When corrections appear, the features shared with misinformation often cue retrieval of such information. This leads to repeated exposure that increases misinformation fluency and can further lead to impaired subsequent memory for corrections (Ecker et al., 2011; Schwarz et al., 2007). These observations have prompted the expert recommendation to avoid reminding people of misinformation during corrections (Lewandowsky et al., 2012) to avoid proactive interference. This view has recently been reversed (Lewandowsky et al., 2020) because research shows that repeating misinformation during corrections can enhance memory and belief accuracy by increasing conflict saliency and enabling integrative encoding (e.g., Ecker et al., 2017; Kendeou et al., 2014). In the present study, we examined how these opposing effects of misinformation retrieval during corrections on subsequent memory accuracy depend on whether participants use recollection-based retrieval. Here, we took a naturalistic approach by examining such mechanisms using stimulus materials comprising actual real and fake news headlines from internet sources.

The idea that retrieving misinformation during corrections can impair subsequent memory for those corrections has been accounted for by dual-process models of memory (e.g., Jacoby, 1991, 1999). Such models propose that retrieval practice increases the accessibility of misinformation by enhancing both recollection of context and acontextual familiarity (e.g., Bishara & Jacoby, 2008). When misinformation is updated by corrections, subsequent memory accuracy for corrections will partly depend on the balance of recollection and familiarity. Recollection of earlier-retrieved misinformation can oppose its familiarity and enable its rejection, whereas the absence of recollection leaves familiarity unopposed and allows misinformation to interfere with correct recall. Thus, retrieving misinformation during corrections should impair memory accuracy, but only when misinformation familiarity is unopposed by recollection-based retrieval (see, e.g., Butterfuss & Kendeou, 2020; Ecker et al., 2011). This interplay of retrieval processes is also considered to influence beliefs, such as when repeating information increases perceived truth (i.e., the illusory truth effect). This effect is considered to partly reflect familiarity misattributions (Begg et al., 1992; Schwarz et al., 2007), which is compatible with the view that familiarity can backfire when information sources are not recollected (also see, Skurnik et al., 2007). The illusory truth effect may also arise from repetitions increasing information coherence in semantic memory (Unkelbach & Rom, 2017; Unkelbach et al., 2019). Accordingly, the combination of increased coherence of misinformation from repetitions and decreased coherence of corrections due to its partial repetition of misinformation would lead misinformation to be relatively more fluent. This would impair later recall decisions when retrieved information about corrections is based on coherence and thus perceived truth.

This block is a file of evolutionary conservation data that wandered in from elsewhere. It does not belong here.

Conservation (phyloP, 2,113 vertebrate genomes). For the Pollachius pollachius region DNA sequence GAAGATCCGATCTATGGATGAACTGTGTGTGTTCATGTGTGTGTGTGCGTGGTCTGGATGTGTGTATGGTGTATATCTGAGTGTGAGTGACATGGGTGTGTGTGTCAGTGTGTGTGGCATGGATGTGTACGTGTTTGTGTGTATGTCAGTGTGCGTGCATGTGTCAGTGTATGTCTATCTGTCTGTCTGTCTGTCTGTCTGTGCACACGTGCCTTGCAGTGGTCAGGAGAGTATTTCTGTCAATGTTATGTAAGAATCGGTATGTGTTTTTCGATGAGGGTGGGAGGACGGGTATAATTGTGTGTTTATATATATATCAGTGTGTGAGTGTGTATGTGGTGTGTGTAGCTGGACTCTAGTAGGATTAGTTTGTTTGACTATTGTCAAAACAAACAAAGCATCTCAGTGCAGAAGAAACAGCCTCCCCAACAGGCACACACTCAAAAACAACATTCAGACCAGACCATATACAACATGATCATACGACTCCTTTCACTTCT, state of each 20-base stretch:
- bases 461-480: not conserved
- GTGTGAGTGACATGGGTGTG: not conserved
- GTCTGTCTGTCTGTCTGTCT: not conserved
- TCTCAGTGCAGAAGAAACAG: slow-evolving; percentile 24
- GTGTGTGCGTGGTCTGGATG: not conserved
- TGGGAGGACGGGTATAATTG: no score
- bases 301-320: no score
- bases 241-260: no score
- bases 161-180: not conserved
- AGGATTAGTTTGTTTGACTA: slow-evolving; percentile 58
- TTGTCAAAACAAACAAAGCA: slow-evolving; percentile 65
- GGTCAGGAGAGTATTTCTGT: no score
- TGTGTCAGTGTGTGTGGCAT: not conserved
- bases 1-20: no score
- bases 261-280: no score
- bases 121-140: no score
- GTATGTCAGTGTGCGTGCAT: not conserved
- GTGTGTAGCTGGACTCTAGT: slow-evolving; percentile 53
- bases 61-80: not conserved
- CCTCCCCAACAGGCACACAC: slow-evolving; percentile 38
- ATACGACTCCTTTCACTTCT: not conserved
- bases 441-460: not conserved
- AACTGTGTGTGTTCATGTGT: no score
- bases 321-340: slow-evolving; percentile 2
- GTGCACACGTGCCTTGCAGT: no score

Dual-process perspectives have also been invoked to account for the persistent effects of misinformation on indirect measures of memory and beliefs, such as reasoning, even after a correction (Johnson & Seifert, 1994; Wilkes & Leatherbarrow, 1988). The Continued Influence Effect (CIE) has been shown in paradigms wherein participants read a fictitious news report that contained a critical piece of information that was subsequently corrected or not corrected. The CIE is observed when corrections reduce, but do not eliminate misinformation reliance. One suggestion for why corrections are not completely effective is that they sometimes repeat misinformation, thereby increasing the potential for familiarity to exert an unwanted influence. However, the view that familiarity will backfire has recently been contested because the available literature shows that such effects are rare and depend on experimental design and stimulus characteristics (Swire-Thompson et al., 2020, 2022).

Evidence for the role of familiarity in the CIE has been recently shown in a study of the mechanisms of belief updating (Swire et al., 2017). Participants were presented with a series of true or false claims of unclear veracity and rated their beliefs in each. In the next phase, true claims were affirmed, and false claims were corrected. In a final phase, participants re-rated their belief in each statement either immediately or after a delay. Corrections reduced myth beliefs, but such reductions were smaller at longer delays. These findings were interpreted as showing that corrections of myth beliefs were sustained less effectively at longer delays because recollection was less available to oppose familiarity-based judgments. Although this implicates a role for familiarity in myth beliefs, this belief regression was not a true familiarity backfire effect because post-correction beliefs remained lower than pre-correction beliefs. Thus, familiarity backfire did not fully account for the CIE.